Daily Tarot for September 23,2013

Llewellyn Tarot, the Magician

Good morning all! We have an interesting start to the week in the card of The Magician! The Magician is the first person the Fool meets along his road of self discovery. With The Magician, the Fool first realizes his own power. He is aware now that he has a destiny and that the tools of creation (sword, cup, wand, pentacle) are available him to manifest his goal. That which is thought can become physical,  as above so below.

With the magician we know that there is a realization of “Hey, I can do this”! Once we realize we have the power to make things happen, there are choices as to HOW to make it happen. Which road will you choose, which tool will you use first?

In the Llewllyn Deck, the Magician is symbolized by Gwydion. When you first look at Gwydion, he’s rather dubious in character. He is a powerful magician, but he often uses his power for ill.  This gets him in trouble with the “Powers that be”.  (I will post more about Gwydion some other time.) The warning in this card is “with great power comes great responsibility”. (Love that Spidey quote!) If we put negative out there, it will come back. Again, it comes down to a question of which road do we take? Make your choices wisely!


8 thoughts on “Daily Tarot for September 23,2013

  1. Wish the magician was the first person I’d met along my journey.

  2. Queen of Cups, I’d say. Or Swords, possibly.

  3. geekyg1rl says:

    Ok, I have a few more minutes now, I’d like to say a bit more about Gwydion. Gwydion is NOT one of my favorite mythological people. He is a powerful magician, yes, however he’s also a big damn jerk! He helps his brother commit the rape of Goewin, who is the virgin “foot holder” of Math King of Gwynedd. (WHY does Math need a virgin foot holder to survive anyway? The whole myth is extremely misogynistic.) Then he recommends his sister Arianhrod, what a supportive brother! Math “tests Ariahnrod’s virginity” by telling her to ….”step over his magician’s rod”…. SURPRISE! Ariahnrod gives birth afterward to two children! One of these boys is hidden and raised by Gwydion. This child is Llew Llaw Gyffes. Llew is cursed by his mother (as some mothers will do with children who are product of rape) but Gwydion helps Llew to over come all of these curses. Included is the curse that Llew will never marry a human woman. So… what does Gwydion do? He CREATES a woman out of flowers for the specific purpose of being a wife for Llew. Hm.

    See what I’m getting at here? While The Magician card is traditionally a card that demonstrates the fool discovering his abilities, it is also a card of great creative masculine power. The dark side of great masculine power is patriarchal terrorism. Because this deck has the magician symbolized as Gwydion this is why I say use caution when wielding your power. The repercussions of how that power is managed can be far reaching indeed.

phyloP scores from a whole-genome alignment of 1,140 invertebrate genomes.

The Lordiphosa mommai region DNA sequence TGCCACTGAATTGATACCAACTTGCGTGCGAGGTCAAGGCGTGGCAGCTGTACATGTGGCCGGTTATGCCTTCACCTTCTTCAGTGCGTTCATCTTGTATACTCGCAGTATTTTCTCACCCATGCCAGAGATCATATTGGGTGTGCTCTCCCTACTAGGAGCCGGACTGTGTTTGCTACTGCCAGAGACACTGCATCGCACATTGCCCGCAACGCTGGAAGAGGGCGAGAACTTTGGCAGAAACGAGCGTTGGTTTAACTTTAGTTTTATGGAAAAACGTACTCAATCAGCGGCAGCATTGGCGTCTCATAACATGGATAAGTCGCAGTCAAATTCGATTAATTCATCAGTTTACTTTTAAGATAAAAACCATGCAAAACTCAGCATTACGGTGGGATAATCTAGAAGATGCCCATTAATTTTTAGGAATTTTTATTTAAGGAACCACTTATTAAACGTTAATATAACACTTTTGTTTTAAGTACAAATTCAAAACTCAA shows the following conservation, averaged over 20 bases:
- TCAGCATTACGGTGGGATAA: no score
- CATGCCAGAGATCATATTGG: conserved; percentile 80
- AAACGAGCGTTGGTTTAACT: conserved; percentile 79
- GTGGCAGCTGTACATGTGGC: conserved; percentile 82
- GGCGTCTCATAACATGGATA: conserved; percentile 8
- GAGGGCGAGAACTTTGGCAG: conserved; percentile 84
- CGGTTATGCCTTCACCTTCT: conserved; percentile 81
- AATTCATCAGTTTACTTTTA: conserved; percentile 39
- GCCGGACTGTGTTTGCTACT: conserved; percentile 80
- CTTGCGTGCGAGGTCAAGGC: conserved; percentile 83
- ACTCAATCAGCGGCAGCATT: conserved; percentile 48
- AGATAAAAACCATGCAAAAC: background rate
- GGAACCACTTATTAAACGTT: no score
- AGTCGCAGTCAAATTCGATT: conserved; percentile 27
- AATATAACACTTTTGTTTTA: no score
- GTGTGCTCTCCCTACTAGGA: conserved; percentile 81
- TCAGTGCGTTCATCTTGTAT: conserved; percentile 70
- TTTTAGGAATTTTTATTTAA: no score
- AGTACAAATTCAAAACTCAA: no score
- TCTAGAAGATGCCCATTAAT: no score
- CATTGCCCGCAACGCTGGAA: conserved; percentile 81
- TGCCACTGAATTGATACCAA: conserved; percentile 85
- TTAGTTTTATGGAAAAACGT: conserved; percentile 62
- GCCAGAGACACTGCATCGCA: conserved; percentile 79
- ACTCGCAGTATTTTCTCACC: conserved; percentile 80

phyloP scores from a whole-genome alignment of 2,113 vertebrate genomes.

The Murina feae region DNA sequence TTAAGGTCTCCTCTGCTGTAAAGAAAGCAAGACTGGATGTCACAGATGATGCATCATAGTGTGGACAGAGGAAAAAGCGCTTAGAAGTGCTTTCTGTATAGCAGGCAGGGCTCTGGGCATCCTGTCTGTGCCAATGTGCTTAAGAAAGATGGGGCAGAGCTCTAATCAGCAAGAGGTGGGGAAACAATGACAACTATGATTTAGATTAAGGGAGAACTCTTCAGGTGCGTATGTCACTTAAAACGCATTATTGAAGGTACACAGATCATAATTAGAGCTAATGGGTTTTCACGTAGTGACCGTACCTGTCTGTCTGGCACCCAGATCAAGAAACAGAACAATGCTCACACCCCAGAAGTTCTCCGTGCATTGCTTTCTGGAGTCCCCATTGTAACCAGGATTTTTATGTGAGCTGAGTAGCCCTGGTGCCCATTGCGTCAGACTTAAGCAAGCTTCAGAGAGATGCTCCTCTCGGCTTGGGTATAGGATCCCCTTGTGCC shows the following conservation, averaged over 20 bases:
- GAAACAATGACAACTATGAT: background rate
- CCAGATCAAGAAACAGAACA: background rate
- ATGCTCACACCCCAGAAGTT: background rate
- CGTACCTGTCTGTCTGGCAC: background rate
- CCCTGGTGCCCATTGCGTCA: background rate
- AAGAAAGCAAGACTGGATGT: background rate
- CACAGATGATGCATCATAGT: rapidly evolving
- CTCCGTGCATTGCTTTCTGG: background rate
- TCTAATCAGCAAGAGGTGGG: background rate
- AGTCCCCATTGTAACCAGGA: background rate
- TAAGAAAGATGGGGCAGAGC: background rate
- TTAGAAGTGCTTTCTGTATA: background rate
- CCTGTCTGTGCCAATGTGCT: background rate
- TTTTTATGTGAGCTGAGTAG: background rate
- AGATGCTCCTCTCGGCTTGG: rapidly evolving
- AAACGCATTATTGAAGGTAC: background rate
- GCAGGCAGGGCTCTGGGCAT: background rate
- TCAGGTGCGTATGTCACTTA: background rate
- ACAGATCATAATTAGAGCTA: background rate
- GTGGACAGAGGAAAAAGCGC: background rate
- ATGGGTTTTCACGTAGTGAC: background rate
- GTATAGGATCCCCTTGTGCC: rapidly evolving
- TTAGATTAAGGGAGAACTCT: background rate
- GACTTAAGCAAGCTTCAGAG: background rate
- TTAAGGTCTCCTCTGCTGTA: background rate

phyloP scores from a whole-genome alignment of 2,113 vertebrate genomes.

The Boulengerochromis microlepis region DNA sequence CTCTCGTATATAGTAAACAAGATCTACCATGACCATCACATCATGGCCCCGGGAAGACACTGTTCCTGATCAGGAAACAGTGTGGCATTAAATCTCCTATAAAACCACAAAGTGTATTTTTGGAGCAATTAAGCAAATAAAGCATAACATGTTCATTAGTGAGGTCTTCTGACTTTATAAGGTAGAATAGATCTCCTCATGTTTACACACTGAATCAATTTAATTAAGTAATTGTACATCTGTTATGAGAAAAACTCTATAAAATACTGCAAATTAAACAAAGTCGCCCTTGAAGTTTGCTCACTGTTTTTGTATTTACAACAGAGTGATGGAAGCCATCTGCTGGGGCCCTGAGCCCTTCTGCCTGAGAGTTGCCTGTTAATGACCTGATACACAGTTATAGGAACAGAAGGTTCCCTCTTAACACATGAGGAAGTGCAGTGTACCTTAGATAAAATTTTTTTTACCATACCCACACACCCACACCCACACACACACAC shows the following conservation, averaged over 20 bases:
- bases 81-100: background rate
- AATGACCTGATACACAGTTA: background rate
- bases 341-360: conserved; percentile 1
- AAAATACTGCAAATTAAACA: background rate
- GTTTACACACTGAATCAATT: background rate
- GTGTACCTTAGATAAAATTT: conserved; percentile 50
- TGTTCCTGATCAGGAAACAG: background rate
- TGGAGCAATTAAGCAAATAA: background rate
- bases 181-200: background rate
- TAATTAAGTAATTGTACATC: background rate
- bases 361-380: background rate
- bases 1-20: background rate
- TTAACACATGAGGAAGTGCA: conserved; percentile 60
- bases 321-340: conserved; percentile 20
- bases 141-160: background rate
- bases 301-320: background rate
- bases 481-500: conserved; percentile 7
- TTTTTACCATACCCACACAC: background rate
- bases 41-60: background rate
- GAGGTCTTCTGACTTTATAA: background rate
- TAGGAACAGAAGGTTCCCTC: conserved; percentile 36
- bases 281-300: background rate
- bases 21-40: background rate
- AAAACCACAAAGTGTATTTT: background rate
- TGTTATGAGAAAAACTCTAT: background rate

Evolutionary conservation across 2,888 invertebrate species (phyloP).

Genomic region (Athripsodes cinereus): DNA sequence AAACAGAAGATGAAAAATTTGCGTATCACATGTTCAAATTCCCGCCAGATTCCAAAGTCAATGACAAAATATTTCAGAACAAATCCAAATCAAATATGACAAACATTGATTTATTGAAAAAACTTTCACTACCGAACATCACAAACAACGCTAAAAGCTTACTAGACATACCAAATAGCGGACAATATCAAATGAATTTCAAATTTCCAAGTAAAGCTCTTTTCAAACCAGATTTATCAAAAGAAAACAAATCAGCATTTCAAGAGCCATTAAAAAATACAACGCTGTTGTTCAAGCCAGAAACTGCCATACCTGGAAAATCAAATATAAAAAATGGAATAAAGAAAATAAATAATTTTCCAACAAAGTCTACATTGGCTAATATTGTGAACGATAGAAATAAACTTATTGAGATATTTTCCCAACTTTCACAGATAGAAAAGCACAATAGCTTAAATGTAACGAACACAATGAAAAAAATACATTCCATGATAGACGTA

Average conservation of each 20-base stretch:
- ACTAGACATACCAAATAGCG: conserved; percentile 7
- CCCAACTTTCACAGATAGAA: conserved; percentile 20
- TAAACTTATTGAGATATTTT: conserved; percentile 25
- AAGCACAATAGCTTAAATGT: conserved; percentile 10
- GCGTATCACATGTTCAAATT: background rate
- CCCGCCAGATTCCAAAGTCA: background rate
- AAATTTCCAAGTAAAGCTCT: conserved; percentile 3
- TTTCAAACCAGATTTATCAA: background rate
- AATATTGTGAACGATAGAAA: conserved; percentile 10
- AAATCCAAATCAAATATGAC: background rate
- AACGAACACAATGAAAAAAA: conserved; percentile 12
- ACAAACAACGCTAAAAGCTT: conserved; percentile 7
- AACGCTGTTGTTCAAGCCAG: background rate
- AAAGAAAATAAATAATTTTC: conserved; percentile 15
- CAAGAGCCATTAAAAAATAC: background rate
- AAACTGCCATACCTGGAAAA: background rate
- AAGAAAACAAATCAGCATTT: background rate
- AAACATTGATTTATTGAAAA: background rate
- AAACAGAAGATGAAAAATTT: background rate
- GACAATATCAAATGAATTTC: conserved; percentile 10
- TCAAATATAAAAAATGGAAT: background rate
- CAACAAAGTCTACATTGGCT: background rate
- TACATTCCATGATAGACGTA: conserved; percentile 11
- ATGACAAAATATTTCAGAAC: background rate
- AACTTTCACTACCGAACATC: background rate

• Sharon Crowell-Dav says:

      If you read the Mabinogion without the blind adoration we’ve been raised to that “men are always right”, Gwydion is quite clearly a villain.

  4. geekyg1rl says:

    I have a few thoughts on Math as well. I think, like the Grecco Roman myths, that many of these are handed down from a time when patriarchy was over throwing matriarchy. They are about “keeping women in their place” so to speak. The story of Math, and how he needs a Virgin to be a “foot holder” during times of peace for example. If you think about the original definition of the word “virgin” it gives a whole different perspective to the story.

    The original definition of the word virgin was “woman unto herself”. This original definition had nothing to do with sexual experience but simply meant that she was a woman independent of men. So Math, in that case seems to be a ruler who when not busy making war, busied himself with subduing and dis empowering independent women by physical force and by forcing them into such menial tasks as “foot holding”. Literally Math was keeping women “underfoot” and “downtrodden”.

    Ariahnrod was a Goddess in her own right. If you look at this from a higher perspective we can see how this is another story about patriarchy overthrowing matriarchy. Just like many of the Greek stories such as Zeus and his rapes, and mistreatment of his wife Hera, who is actually the older Mother Goddess married off and made subject to the mountain God.

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